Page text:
Madeleine Thien wurde 1974 in Vancouver, British Columbia, geboren. Ihre Eltern stammen aus Malaysia und China und emigrierten in den 1960ern nach Kanada. Als Kind begann Thien mit Ballett, Stepptanz und Akrobatik, später studierte sie Tanz, wechselte dann 1994 über zu Literatur. Ihr erstes Buch »Einfache Rezepte«, eine Sammlung von Kurzgeschichten, wurde mit vier kanadischen Literaturpreisen ausgezeichnet, und ihr Debütroman »Jene Sehnsucht nach Gewissheit« wurde in sechzehn Sprachen übersetzt. Für ihren Roman »Flüchtige Seelen« wurde Thien 2015 mit dem LiBeraturpreis von Litprom ausgezeichnet. Ihr neuer Roman kam 2016 auf die Shortlist des Man Booker Prize und wurde ausgezeichnet mit dem Governor General's Literary Award und dem Scotiabank Giller Prize, den höchsten Literaturpreisen Kanadas. Madeleine Thien lebt in Montreal.
Set in Cambodia during the regime of the-Khmer Rouge and in present day Montreal, Dogs at the Perimeter tells the story of Janie, who as a child experiences the terrible violence carried out by the Khmer Rouge and loses everything she holds dear. Three decades later, Janie has relocated to Montreal, although the scars of her past remain visible. After abandoning her husband and son and taking refuge in the home of her friend, the scientist Hiroji Matsui, Janie and Hiroji find solace in their shared grief and pain—until Hiroji’s disappearance opens old wounds and Janie finds that she must struggle to find grace in a world overshadowed by the sorrows of her past.
Beautifully realized, deeply affecting, Dogs at the Perimeter evokes the injustice of tyranny through the eyes of a young girl and draws a remarkable map of the mind’s battle with memory, loss, and the horrors of war. It confirms Madeleine Thien as one of the most gifted and powerful novelists writing today.
Finalist for the International Literature Prize and the Hugh MacLennan Prize for Fiction
A Canada Reads Top Forty Book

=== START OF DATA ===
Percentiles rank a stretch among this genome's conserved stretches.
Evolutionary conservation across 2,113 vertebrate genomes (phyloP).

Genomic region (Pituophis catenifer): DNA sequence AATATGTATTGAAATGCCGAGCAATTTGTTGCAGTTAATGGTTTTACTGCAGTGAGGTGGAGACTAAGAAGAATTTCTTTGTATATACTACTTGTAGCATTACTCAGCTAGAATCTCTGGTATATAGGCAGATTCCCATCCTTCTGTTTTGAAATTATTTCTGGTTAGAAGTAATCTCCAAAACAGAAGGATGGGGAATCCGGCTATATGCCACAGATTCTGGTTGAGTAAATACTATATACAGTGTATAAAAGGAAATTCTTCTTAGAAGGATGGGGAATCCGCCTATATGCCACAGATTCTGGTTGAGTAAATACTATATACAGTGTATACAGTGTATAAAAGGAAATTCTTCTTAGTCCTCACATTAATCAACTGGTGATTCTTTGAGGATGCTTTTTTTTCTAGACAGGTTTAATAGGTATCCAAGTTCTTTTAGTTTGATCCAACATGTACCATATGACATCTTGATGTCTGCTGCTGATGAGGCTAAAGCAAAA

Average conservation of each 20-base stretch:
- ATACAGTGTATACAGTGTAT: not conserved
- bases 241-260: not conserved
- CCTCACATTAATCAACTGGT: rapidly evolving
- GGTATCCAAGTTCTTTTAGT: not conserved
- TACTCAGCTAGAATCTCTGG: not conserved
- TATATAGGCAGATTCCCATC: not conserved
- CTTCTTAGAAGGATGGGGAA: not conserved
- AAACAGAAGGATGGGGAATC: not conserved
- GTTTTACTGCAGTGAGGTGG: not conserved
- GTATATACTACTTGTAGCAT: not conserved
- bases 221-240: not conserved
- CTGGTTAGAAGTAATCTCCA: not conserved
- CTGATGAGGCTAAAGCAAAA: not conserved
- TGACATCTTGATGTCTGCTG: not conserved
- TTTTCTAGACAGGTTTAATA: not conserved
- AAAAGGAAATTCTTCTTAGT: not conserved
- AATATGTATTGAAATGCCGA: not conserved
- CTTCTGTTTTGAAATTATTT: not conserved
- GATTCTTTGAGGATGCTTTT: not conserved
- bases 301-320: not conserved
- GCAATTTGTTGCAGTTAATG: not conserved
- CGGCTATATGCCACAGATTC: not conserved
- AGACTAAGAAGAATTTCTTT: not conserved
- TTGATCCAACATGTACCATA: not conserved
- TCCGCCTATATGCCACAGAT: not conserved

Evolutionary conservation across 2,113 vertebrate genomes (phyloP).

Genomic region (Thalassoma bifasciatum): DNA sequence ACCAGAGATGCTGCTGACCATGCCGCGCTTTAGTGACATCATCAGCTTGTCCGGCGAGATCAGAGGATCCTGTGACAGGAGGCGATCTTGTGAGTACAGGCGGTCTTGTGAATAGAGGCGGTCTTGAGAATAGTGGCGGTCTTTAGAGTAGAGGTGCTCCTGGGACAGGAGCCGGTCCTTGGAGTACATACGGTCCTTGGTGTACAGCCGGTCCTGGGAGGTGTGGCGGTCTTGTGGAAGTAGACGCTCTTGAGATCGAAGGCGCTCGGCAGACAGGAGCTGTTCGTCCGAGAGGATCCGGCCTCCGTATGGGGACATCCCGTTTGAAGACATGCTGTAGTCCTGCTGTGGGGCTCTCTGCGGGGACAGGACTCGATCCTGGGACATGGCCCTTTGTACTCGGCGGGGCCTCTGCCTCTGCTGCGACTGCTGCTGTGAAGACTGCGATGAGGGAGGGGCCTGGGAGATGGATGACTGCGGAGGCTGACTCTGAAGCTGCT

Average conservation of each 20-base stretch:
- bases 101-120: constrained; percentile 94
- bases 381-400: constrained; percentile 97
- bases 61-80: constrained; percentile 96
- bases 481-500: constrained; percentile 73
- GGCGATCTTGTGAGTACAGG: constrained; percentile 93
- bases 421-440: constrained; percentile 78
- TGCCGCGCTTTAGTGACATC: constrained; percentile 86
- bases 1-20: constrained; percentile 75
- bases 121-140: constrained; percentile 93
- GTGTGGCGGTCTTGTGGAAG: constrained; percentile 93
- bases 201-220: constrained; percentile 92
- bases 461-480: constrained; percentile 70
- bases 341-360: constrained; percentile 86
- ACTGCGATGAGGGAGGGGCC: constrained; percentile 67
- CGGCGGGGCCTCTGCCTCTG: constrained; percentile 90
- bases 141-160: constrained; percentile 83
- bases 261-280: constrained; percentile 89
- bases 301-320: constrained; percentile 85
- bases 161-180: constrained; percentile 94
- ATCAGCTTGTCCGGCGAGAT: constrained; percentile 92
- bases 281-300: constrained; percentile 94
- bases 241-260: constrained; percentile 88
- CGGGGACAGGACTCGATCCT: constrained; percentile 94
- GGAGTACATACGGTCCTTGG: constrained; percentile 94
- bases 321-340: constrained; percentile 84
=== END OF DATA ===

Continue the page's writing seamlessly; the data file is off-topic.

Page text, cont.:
A Globe and Mail Best Book
“In a single year, my father left us twice. The first time, to end his marriage, and the second, when he took his own life. I was ten years old.”
Master storyteller Madeleine Thien takes us inside an extended family in China, showing us the lives of two successive generations—those who lived through Mao’s Cultural Revolution and their children, who became the students protesting in Tiananmen Square. At the center of this epic story are two young women, Marie and Ai-Ming. Through their relationship Marie strives to piece together the tale of her fractured family in present-day Vancouver, seeking answers in the fragile layers of their collective story. Her quest will unveil how Kai, her enigmatic father, a talented pianist, and Ai-Ming’s father, the shy and brilliant composer, Sparrow, along with the violin prodigy Zhuli were forced to reimagine their artistic and private selves during China’s political campaigns and how their fates reverberate through the years with lasting consequences.
With maturity and sophistication, humor and beauty, Thien has crafted a novel that is at once intimate and grandly political, rooted in the details of life inside China yet transcendent in its universality.
Margaret Atwood, Gary Barwin, Dionne Brand, Fanny Britt, Douglas Coupland, France Daigle, Alain Farah, Naomi Fontaine, Dominique Fortier, Krista Foss, Kim Fu, Rawi Hage, Anosh Irani, Falen Johnson, Benoit Jutras, Alex Leslie, Alexander MacLeod, Daphne Marlatt, Lisa Moore, Nadim Roberts, Armand Garnet Ruffo, Chlo Savoie-Bernard, Anakana Schofield, Paul Seesequasis, Johanna Skibsrud, Karen Solie, Souvankham Thammavongsa, Larry Tremblay.
Guest-edited by Catherine Leroux and Madeleine Thein:
Catherine Leroux is a novelist, translator and journalist. Le mur mitoyen won the 2014 France-Quebec Prize and its English translation, The Party Wall, was nominated for the Giller Prize in 2016.
Madeleine Thien is the author of the story collection Simple Recipes, and three novels, including Certainty and Dogs at the Perimeter. Her most recent book, Do Not Say We Have Nothing, was shortlisted for the Man Booker Prize, won the Scotiabank Giller Prize and the Governor-General's Literary Award for Fiction.